You can see more of Claire’s work online at and on Instagram. Her solo exhibition Avalon Is about to launch at Rhode Island, Cambridge.

Know an artist you’d like to see showcased on Give me a shout at judy(at)

Writing prompt – grave news

Arnos Vale sunken grave cr Judy DarleyAn eerie news story caught my imagination last week. Newspaper headlines often make great #writingprompts, and this one on the Guardian website read: Police seal cemetery after grave disturbed.

You can read the full report, what little there is of it, here:

What could have happened in this Durham cemetery, and with what aim in mind?

If you write something prompted by this idea, please send an email to Judy(at)socket to let me know. With your permission, I’ll publish it on

A meeting of minds

Dario Fo exhibition cr Judy DarleyI’m an ardent admirer of the inspiration one art form can fuel in another. Occasionally these prompted pieces can take the form of a dialogue with the original works, adding meaning and verve to those earlier pieces.

At the Santa Giulia museum of Brescia, a duel exhibition is performing just this feat, showcasing 35 works by 1997 Nobel prize winner Dario Fo created in direct response to the work of his hero Marc Chagall.

Rather like a duet of piano and cello playing out to exquisite effect, with one passage of notes echoing and building on the other, the exhibition features celebrated pieces by Chagall reflecting moments from his youth and early adulthood, with dreams and impressions woven into the paintings and sketches, many of which have never been displayed before.

Marc Chagall sketchbook

Marc Chagall sketchbook

I entered this gallery first, accompanied by dozens of members of the Italian press, all jostling for a closer look and a quote from curator Eugenia Petrova and artist Dario Fo.

The images, which include stunning early works from Chagall’s childhood in Russia, resounded against the walls of the narrow space, presenting scenes of farmland against portraits of Jewish workers – this is the artist whose painting The Fiddler inspired the musical Fiddler on the Roof, a detail I rather love, and which demonstrates the visceral energy of his work.

L'ebreo in Rosa by March Chagall

L’ebreo in Rosa by March Chagall


Fo, you may recall, is most celebrated for his work in the theatre (as a playwright, set and costume designer, director and even composer) explaining in part, perhaps, this match made in heaven.

Many of Chagall’s works speak of love, too, which is also an enduring theme for Fo.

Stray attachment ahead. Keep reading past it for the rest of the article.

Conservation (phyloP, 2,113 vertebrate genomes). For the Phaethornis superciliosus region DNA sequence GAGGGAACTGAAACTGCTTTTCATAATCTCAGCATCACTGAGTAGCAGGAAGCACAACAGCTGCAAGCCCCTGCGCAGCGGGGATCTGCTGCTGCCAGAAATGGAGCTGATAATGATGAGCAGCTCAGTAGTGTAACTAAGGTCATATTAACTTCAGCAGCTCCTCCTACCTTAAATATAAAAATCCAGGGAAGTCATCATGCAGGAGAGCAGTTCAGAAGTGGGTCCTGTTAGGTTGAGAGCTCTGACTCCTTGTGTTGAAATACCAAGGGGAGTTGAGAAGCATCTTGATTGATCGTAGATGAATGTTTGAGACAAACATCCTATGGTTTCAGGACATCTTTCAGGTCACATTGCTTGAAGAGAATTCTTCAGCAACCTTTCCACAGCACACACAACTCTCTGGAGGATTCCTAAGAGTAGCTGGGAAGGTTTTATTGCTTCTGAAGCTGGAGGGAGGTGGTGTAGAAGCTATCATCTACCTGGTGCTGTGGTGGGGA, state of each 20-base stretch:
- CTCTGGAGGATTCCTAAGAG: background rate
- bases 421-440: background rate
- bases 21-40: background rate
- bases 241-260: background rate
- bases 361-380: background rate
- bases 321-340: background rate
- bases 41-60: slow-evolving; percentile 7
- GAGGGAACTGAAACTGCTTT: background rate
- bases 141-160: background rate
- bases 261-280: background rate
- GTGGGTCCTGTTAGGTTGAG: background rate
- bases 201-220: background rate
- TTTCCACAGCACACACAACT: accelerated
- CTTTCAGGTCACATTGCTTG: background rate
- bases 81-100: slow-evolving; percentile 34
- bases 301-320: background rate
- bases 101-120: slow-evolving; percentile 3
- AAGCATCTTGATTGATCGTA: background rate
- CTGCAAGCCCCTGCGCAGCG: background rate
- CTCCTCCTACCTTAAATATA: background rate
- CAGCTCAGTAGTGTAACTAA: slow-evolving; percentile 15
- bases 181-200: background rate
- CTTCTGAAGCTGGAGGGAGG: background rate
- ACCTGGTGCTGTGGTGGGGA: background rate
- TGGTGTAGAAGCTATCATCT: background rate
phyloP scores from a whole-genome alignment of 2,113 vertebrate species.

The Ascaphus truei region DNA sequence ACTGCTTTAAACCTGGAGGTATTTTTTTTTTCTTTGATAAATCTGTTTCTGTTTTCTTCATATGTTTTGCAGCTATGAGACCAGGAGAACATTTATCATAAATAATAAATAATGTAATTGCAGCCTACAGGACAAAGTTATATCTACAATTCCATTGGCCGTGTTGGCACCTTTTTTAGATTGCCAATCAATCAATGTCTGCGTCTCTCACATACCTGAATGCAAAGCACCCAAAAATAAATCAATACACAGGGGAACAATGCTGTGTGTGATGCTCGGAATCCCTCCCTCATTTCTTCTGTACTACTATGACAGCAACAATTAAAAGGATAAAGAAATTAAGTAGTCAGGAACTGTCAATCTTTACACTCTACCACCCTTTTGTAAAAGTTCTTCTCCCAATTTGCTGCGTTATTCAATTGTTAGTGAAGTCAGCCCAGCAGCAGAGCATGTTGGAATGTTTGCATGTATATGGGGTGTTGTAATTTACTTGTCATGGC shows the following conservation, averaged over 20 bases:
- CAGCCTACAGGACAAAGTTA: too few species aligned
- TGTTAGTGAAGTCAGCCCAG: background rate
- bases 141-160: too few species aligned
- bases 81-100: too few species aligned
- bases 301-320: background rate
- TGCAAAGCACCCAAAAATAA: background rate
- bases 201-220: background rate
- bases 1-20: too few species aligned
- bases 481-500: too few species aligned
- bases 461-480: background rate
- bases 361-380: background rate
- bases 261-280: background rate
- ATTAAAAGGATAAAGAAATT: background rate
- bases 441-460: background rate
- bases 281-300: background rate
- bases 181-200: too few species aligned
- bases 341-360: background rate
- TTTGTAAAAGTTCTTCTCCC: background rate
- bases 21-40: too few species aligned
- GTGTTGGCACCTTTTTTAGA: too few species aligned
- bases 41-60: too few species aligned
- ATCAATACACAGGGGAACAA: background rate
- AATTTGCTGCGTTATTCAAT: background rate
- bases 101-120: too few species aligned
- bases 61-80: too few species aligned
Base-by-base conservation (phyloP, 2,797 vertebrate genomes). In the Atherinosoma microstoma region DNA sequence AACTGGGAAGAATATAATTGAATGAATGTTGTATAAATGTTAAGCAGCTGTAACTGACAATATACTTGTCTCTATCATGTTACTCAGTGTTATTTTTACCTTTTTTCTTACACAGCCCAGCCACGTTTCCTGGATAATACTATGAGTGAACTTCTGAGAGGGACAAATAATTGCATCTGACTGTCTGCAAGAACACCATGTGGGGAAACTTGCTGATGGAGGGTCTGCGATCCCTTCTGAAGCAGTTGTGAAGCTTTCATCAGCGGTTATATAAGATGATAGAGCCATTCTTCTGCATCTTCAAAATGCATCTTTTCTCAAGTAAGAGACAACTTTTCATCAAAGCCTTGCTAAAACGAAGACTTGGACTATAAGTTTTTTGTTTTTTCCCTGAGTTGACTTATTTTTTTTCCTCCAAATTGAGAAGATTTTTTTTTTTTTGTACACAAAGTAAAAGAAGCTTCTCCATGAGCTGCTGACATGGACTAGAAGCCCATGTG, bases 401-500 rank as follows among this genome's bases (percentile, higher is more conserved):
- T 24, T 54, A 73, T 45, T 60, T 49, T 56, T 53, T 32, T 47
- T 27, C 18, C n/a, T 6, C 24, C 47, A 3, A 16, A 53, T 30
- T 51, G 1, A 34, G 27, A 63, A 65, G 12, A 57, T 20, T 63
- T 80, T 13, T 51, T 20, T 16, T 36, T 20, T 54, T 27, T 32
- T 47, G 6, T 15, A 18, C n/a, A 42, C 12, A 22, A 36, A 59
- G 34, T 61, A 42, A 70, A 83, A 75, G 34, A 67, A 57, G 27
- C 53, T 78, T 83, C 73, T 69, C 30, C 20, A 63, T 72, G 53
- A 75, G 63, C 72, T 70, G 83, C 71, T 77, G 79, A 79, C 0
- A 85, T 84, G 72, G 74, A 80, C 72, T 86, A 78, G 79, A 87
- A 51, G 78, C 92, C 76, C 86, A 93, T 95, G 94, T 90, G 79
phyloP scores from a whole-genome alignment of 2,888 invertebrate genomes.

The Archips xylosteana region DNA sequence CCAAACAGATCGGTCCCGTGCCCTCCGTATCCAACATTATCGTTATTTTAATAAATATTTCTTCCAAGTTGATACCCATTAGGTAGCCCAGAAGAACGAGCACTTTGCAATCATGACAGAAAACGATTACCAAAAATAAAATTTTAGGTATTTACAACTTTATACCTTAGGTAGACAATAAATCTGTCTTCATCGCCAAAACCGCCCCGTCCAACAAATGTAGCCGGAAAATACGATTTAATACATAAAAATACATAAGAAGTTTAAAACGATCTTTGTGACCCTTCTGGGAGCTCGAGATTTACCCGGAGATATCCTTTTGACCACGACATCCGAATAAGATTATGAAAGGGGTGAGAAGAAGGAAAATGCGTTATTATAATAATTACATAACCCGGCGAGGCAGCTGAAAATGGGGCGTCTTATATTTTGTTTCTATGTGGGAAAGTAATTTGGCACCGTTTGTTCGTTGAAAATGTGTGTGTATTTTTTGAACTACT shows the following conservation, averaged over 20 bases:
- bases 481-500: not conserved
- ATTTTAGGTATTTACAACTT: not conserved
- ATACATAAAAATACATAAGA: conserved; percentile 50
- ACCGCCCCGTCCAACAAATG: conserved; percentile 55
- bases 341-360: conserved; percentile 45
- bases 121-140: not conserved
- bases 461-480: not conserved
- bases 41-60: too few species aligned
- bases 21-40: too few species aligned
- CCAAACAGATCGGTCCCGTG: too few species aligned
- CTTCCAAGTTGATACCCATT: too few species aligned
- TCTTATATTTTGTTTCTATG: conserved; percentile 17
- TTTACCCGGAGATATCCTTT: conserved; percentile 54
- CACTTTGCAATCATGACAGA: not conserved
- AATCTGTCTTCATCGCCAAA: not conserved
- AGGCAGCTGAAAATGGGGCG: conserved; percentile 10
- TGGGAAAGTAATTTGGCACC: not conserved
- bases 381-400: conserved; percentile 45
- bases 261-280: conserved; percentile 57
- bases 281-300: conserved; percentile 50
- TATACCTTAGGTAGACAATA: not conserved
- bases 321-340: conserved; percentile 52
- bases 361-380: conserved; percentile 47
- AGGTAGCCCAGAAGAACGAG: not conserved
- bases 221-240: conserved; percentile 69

Blue Lovers by Marc Chagall

In a separate hall, I strolled amid the 20 works by Dario Fo, each created especially for the exhibition. Accompanied by 15 preparatory paintings, the companion pieces draw from Chagall’s work but also Fo’s own life.

Dario Fo exhibition

They fizz with vigour, revelling in their colour-saturated canvasses. Even pieces depicting traumatic events (such as this one by Fo showing the new-born Chagall being plunged into an ice-cold bath to shock him into breathing), are packed with humour.

Dario Fo birthThere’s a wonderful sense of Dario’s personality imbuing the pieces, a wry wickedness and a glint of mischief. This is, after all, the man who muddled together European languages to create a brand new theatre experience.

Dario Fo cr Judy DarleyWhile Dario (pictured left) claims to have learnt storytelling from fisherfolk and glassblowers, his passion for the work of Chagall means much of his mark-making has been influenced by the artist described by Pablo Picasso as “the only painter left who understands what colour really is.”

It’s a legacy that lifts both segments of the conjoined exhibition, along with a passion for the fantastical and surreal.

Dario Fo was born in March 1926, and discovered Chagall’s work when he was only in his twenties.

It’s such a happy and harmonious union that I can only wonder that this collaborative exhibition didn’t happen earlier, and be glad that it happened at all.

Dario Fo's signature

Marc Chagall. Russian years 1907-1924: with a story in pictures by Dario Fo is on at the Santa Giulia museum in Brescia until 15 February 2016. I can’t think of a more delightful excuse to flit over to this beautiful Italian town than an exceptional spot of culture. Find out more about Brescia at

A Chagall-inspired writing prompt.
A Chagall-inspired play.